This fall Dawn Wilson graduated from UBC’s NITEP (Indigenous Teacher Education Program) along with six other Heiltsuk women; Ayla Brown, Leandrea Carpenter, Angie Peers, Cheryl Lawson Burdick, and Amanda Reid. She is both Nuxalk and Heiltsuk by birth, but Dawn was raised in Bella Bella and has spent her life serving the Heiltsuk community.
“I was born in Bella Coola but moved to Bella Bella and raised Heiltsuk since I was three. I have been blessed and honoured to be raised in such a beautiful Nation,” she shared. “I am also very proud to be Nuxalk and to come from such a huge family on both sides. My mother is Yvonne Wilson (nee Schooner) Nuxalk and my father is Willard Wilson from Bella Bella (Heiltsuk Nation). My mother is the daughter of Gertrude (Gertie) Hans and the late Garnet Schooner.”
Dawn spent a portion of her early life in the care of her aunt and uncle, Ruth and Johnny Moody, before moving permanently to Bella Bella. It was there that her father instilled in her his famous work ethic. Although she had her firstborn at just 18 years old, her father did not give up on her, nor did he let her give up.
“I did things backwards so to speak, having a son so young. I don’t regret it, he is an amazing person, but I wish I had taken my parents direction earlier!” she recalled. “Being the oldest my Dad always had high expectations of me and literally forced me to school. He would never give up on me and would not let me sleep in or miss school, I look back now and thank him for that.”
Dawn said her father was the hardest working man she knew, knocking on her door “100 times to get her out of bed,” working long hours and playing in the orchestra for all community services.
“I always wanted to be a lawyer. That was my dream, and I always knew in the back of my mind I would some day get a degree and attend university,” Dawn said. “It just took me 20 years and someone else seeing something in me that I did not see or believe.”
Dawn had what she describes as a “colourful” work history, holding jobs within the Heiltsuk Tribal Council, R.W. Large Memorial Hospital, where she was promoted to CEO, and the Halika’as Heiltsuk Health Centre.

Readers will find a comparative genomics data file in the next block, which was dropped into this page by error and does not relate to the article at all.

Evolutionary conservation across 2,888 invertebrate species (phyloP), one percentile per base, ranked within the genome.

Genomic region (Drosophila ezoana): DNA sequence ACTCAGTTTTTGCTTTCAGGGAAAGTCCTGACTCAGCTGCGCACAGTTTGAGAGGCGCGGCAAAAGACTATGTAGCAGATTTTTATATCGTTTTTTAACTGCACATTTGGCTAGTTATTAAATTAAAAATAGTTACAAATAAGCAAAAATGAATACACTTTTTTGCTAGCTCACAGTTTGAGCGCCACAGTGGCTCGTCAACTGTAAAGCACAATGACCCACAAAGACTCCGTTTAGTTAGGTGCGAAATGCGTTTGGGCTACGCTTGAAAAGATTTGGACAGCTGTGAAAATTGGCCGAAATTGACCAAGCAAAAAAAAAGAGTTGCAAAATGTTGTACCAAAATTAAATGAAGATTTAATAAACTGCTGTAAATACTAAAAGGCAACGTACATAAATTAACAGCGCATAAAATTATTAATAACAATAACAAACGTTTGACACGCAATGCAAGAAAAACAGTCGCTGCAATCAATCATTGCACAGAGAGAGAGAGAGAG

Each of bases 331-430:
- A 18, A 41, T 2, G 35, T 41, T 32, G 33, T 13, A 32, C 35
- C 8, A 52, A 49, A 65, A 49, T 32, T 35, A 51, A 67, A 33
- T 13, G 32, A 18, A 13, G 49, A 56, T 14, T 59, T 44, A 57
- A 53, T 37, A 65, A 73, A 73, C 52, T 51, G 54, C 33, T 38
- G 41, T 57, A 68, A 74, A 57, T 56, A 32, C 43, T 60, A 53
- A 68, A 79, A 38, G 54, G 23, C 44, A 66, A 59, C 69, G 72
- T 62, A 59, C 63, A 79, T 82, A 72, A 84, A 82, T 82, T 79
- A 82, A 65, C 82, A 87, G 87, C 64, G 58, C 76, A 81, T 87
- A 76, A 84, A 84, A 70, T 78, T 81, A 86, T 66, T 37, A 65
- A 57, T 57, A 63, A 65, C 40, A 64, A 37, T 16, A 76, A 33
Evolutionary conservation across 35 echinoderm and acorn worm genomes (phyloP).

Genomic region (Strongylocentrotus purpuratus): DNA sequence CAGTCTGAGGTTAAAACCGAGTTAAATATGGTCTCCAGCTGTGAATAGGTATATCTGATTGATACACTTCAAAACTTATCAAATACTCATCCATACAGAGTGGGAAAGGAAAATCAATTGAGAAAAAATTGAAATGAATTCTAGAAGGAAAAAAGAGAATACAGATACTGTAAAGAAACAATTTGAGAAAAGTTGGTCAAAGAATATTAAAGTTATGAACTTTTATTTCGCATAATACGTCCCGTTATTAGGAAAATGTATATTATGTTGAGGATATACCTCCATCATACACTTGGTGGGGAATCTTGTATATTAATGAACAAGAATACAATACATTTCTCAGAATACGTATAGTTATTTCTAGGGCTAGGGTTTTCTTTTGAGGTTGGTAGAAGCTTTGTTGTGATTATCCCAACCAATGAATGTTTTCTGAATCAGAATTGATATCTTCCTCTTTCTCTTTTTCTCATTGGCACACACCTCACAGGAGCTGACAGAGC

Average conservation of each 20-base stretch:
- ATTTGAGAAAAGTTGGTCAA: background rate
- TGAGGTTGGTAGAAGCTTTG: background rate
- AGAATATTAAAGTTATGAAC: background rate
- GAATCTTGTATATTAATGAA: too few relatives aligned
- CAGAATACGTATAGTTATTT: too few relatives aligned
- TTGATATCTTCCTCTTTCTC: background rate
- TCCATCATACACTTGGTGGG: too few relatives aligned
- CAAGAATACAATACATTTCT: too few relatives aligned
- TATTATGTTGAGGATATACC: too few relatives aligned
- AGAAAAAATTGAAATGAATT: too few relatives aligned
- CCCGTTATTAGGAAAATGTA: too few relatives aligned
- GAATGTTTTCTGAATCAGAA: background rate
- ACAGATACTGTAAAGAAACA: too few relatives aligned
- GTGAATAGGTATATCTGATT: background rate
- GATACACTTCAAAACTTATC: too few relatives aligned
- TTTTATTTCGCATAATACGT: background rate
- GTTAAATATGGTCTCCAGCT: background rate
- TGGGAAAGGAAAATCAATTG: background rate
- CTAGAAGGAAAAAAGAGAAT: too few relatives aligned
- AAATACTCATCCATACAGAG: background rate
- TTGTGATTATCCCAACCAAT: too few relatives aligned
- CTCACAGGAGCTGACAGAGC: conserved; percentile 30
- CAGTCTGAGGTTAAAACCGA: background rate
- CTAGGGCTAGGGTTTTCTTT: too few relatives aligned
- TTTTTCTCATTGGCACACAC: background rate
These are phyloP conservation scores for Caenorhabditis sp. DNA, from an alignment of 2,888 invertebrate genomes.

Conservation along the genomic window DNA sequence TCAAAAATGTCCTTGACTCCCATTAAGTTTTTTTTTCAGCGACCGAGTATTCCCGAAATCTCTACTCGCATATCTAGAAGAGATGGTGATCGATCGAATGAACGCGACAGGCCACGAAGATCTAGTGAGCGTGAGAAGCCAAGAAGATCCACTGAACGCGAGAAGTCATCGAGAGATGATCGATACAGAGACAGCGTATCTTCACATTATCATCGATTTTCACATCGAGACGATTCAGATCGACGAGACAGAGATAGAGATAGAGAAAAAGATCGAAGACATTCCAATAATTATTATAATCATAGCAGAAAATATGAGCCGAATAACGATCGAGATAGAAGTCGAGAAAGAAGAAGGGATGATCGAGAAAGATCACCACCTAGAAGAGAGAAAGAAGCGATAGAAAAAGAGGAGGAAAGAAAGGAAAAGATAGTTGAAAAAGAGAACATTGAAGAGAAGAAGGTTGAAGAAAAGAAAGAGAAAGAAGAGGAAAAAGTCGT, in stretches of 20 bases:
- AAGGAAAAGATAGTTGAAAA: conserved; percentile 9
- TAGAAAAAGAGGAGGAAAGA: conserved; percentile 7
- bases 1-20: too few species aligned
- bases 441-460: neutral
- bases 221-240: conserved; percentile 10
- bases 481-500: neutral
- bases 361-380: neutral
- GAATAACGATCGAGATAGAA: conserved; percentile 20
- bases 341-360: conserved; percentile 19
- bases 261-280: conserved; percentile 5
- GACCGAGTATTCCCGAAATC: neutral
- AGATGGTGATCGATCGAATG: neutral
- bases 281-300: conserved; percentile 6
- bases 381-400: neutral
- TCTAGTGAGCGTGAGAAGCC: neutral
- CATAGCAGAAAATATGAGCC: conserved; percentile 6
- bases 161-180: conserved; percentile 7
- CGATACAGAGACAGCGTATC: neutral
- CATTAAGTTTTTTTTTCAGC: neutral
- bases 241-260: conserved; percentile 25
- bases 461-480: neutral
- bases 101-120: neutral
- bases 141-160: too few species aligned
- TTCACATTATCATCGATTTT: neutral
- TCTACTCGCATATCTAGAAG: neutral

She was approached by the Heiltsuk College and Field Centre Coordinator to sign up for the NITEP program as it was a joint venture between Heiltsuk College and UBC; essentially a satellite school run on reserve for three years.
“I had no intention of teaching but I applied to the program in hopes to complete the three years and maybe transfer, but I fell in love with the program and decided to continue,” she explained. “My belief is that teaching and education are skills you can apply anywhere, and the bottom line is that I wanted a career not a job, and I wanted to be able to support my family.”
Dawn said that the experience of completing the program (she graduated from the University of British Columbia with a Bachelor of Education with an Indigenous specialty) was both revealing and frustrating.
“UBC is a leader in Indigenous education, and all the teacher candidates have to take an Indigenous course,” Dawn explained. “It was so annoying at times to relearn things and that you have literally lived. I found it amusing to learn that some of my colleagues had no clue who we are as First Nations.
“I think having our perspectives in those classes helped to show who we really are. Stereotypes, racism, and stigma are real, and at times I saw this first hand, but my overall experience was quite positive.”
Having been raised Heiltsuk but also identifying as Nuxalk, Dawn said the experience of going through the program enabled her to have a good look at herself while at the same time connect to the past experiences of Indigenous peoples.
“All my life I have struggled with my identity: am I Heiltsuk or Nuxalk and where do I belong?” she said. “The university and NITEP experience gave me an opportunity to really look at myself. My cousin Sharon Wilson (also a teacher) always said to me her educational journey has been a healing journey, and that I now understand. It was hard learning about our past and the experiences of our First Nations people.”
Dawn expressed that, for her, the program delved much deeper than she expected. It enabled her to explore and learn about the past experiences of her people.
“In order for us to reconcile we must be able to walk in both worlds and start to heal. Those who want reconciliation also need to walk beside us and stop telling us what we need to do. We need to take leadership roles in our Nations and reclaim who we are and be proud of that,” she explained. “I am proud to be Nuxalk and Heiltsuk and I know who I am because of this experience.”
On graduation day her family, including her three young daughters, joined Dawn at UBC’s Chan Centre and it was an experience she won’t soon forget.
“To see my three younger daughters in the stand waving at me was so awesome. All I could think about was I hope I have inspired them, and if I have my job is done!” she said. “We need to make education a priority for our children, and push them to complete. Our children are our future, and we must invest in them.”